Scientists reveal what’s actually making you ‘hangry’

Science has revealed why you get annoyed when you want something to eat.

The word “hangry” is defined as feeling “bad-tempered or irritable as a result of hunger” by the Oxford dictionary — and now scientists have figured out why we get in a rage when we’re craving a bite.

A new study claims these negative emotions aren’t just triggered by hunger, but can also be attributed to biology, personality and your environment.

Researchers conducted two experiments involving over 400 people — who were asked to state how hungry they were — showing them random images designed to create positive, neutral or negative feelings.

They were also shown a Chinese pictograph, an ambiguous image that they were asked to rate based on pleasantness.

Results showed that hungrier participants were more likely to rate the pictographs as negative, but only after first seeing a negative image.

On the other hand, hungry candidates shown neutral or positive images didn’t react negatively.

“The idea here is that the negative images provided a context for people to interpret their hunger feelings as meaning the pictographs were unpleasant,” said Jennifer MacCormack, the study’s lead author.

“So there seems to be something special about unpleasant situations that makes people draw on their hunger feelings more than, say, in pleasant or neutral situations,” she added.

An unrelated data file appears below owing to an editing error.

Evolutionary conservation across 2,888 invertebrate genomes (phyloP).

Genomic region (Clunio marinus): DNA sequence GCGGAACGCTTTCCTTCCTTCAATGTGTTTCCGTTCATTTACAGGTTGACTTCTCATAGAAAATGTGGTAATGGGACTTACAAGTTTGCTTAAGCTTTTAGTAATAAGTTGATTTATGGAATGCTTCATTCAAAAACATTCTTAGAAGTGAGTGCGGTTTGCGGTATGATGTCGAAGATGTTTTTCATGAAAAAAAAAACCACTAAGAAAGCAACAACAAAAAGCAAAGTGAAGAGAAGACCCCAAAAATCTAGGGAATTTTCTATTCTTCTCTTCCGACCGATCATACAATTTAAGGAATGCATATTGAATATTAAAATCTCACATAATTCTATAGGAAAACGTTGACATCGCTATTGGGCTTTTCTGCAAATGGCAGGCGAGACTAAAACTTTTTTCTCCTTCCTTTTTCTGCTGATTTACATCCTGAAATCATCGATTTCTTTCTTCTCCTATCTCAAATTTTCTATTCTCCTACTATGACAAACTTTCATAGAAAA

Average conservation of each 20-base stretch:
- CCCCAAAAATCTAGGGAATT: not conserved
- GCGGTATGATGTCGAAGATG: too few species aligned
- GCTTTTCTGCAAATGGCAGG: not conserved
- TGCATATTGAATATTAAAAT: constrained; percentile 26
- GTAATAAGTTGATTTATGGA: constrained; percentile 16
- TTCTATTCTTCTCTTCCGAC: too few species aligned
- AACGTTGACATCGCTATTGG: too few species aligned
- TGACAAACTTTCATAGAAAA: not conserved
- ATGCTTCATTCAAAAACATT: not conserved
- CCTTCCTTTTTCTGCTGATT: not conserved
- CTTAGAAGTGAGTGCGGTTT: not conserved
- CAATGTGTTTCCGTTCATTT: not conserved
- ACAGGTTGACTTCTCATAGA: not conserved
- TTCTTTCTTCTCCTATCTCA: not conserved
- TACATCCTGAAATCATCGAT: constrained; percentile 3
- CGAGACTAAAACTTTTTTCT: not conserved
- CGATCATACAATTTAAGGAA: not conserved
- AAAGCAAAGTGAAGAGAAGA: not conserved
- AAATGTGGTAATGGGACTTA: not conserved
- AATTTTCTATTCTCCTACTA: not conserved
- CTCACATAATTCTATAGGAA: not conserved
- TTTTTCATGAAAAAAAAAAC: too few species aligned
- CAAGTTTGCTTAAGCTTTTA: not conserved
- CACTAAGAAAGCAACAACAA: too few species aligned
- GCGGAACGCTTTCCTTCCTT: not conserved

In a separate experiment on 200 people, participants were told to either eat or fast beforehand and then complete a writing test.

The researchers then performed tricks to annoy their specimens, including crashing their computers before the exercise was finished.

Findings showed participants who were hungry were especially peeved by the assignment.

“They thought the experimenter was more judgmental,” MacCormack told NPR. “They said they felt significantly more hate than other people.”

“You don’t just become hungry and start lashing out at the universe,” said the study’s co-author, assistant professor Dr. Kristen Lindquist.

“We’ve all felt hungry, recognized the unpleasantness as hunger, had a sandwich and felt better.”

“We find that feeling hangry happens when you feel unpleasantness due to hunger but interpret those feelings as strong emotions about other people or the situation you’re in,” explained Lindquist.

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